Short summary of your group's research: The electronic Schrödinger equation encodes the excited states of any material and their interaction with light may it be in electron dynamics or spectroscopy. We solve the equations in particular for nanomaterials accounting for their chemical environment. Particular interest lies in employing the recent methods of data science and quantum computation along with the traditional theories.

What infrastructure, programs and tools are used in your group? Different commercial and self-written quantum chemistry codes            

What could a participant of the HIDA Trainee Network learn in your group? How could he or she support you in your group? Learn: Questions from the domain science quantum chemistry to data science, in particular handling of scarce data. Cutting-edge method development. Support: Overview knowledge on data science and experience in formulating questions properly for a data-driven solution.

   

Altuna Akalin

Max Delbrück Center for Molecular Medicine in the Helmholtz Association (MDC): Bioinformatics and Omics Data Science Platform

Short summary of your group's research: We have a broad interest in gene regulation, specifically transcriptional regulation and association of transcriptional regulation with epigenomics. We are aiming to use data intensive computational methods to uncover patterns in gene regulation relating to cell differentiation and complex diseases.            

What infrastructure, programs and tools are used in your group? HPC, statistical and machine learning tools implemented in Python or R

What could a participant of the HIDA Trainee Network learn in your group? How could he or she support you in your group? Participant can learn domain specific data processing techniques and provide support in machine learning applications.

    

Laleh Haghverdi

Max Delbrück Center for Molecular Medicine in the Helmholtz Association (MDC): Berlin Institute for Medical Systems Biology (BIMSB), Computational methodologies and omic analytics

Short summary of your group's research: We are a computational biology group working with a range of single-cell omic data modalities including proteomics, transcriptomics, epigenetics and genomics to study biological systems such as development, haematopoiesis or leukaemic stem cells and their niche.Establishment of efficient computational methodologies for analysis of large single-cell omic data sets, resolution of complex lineage trees, data integration and interpretation across multiple modalities and assays as well as mathematical formulation of the applied methods are of central interest in the group.            

What infrastructure, programs and tools are used in your group? Python, R, computational tools for single-cell data analysis

What could a participant of the HIDA Trainee Network learn in your group? How could he or she support you in your group? Hight-throughtput measurements of molecular states at the single-cell level are today accessible for biological and clinical studies, thanks to new and still evolving technological developments. Located in the cool central Berlin district, we are an interdisciplinary group trained in physics, mathematics, bioinformatics and molecular biology working together to address several aspects of computational analysis of such newly emerging datasets. We are interested in extending our machine learning and data science collaborations and contacts.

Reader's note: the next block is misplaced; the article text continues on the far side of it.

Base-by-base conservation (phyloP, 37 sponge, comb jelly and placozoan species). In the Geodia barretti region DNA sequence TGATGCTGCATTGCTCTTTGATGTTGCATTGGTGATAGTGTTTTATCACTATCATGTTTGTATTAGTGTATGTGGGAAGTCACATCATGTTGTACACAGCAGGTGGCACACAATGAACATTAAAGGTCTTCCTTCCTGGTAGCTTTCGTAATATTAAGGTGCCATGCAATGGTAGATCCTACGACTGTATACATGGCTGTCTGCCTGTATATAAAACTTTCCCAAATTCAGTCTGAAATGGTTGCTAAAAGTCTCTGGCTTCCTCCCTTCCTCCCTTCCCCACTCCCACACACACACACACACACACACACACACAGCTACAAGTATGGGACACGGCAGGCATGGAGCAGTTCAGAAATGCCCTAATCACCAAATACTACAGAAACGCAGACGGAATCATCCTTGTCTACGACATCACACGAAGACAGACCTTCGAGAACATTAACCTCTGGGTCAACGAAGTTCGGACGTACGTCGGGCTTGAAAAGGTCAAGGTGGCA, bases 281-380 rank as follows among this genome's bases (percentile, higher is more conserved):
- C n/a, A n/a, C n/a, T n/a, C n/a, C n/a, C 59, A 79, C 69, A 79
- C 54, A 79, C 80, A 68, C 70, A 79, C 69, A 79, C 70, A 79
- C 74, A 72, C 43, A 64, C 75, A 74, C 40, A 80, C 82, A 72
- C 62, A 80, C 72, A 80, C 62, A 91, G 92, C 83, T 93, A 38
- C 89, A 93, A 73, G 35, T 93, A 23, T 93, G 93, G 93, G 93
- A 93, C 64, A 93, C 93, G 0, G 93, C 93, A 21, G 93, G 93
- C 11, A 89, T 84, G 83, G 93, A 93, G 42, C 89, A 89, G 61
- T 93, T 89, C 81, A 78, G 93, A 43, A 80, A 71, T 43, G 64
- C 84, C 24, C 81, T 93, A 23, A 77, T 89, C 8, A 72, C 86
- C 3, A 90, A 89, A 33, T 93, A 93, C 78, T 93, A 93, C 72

Pavlo Lutsik

German Cancer Research Center (DKFZ): Division of Cancer Epigenomics, Computational Cancer Epigenomics research group

Short summary of your group's research: We develop computational methods for the analysis of tumour-derived epigenomic data. One major research focus is reference-free deconvolution of cell mixture-derived DNA methylation profiles, for which we proposed original NMF-based solutions and workflows (Lutsik et al, Genome Biology, 2017; Scherer et al., Nat Protocols, 2020).  We continue this research using state-of-the-art machine learning approaches. We furthermore create user-friendly analysis tools for the epigenome analysis (Assenov et al., Nat Methods, 2014; Müller et al., Genome Biology, 2019; Mayakonda et al., Bioinformatics, 2020).  Finally, in collaboration with our colleagues at DKFZ we perform comprehensive epigenetic characterisation and cell-of-origin search in complex tumour entities, including prostate cancer (Gerhäuser et al, Cancer Cell, 2018), various types of  leukaemia (Wierzbinska et al., Genome Med, 2020; Mayakonda et al., Science Transl. Med), and a rare bone cancer entity, giant cell tumour of bone (Lutsik et al., Nat Commun., 2020).

What infrastructure, programs and tools are used in your group? 

Methodologically we explore the extensions of NMF, as well as novel deep-learning  methods, such as variational autoencoders. Our major collaborative platform is statistical language R, which is most widely used in bioinformatics. Project-dependent, we also employ python and other general and domain specific programming languages including Java and C++. We enjoy the powerful Linux-based computing infrastructure available at DKFZ, that includes modern HPC clusters and clouds.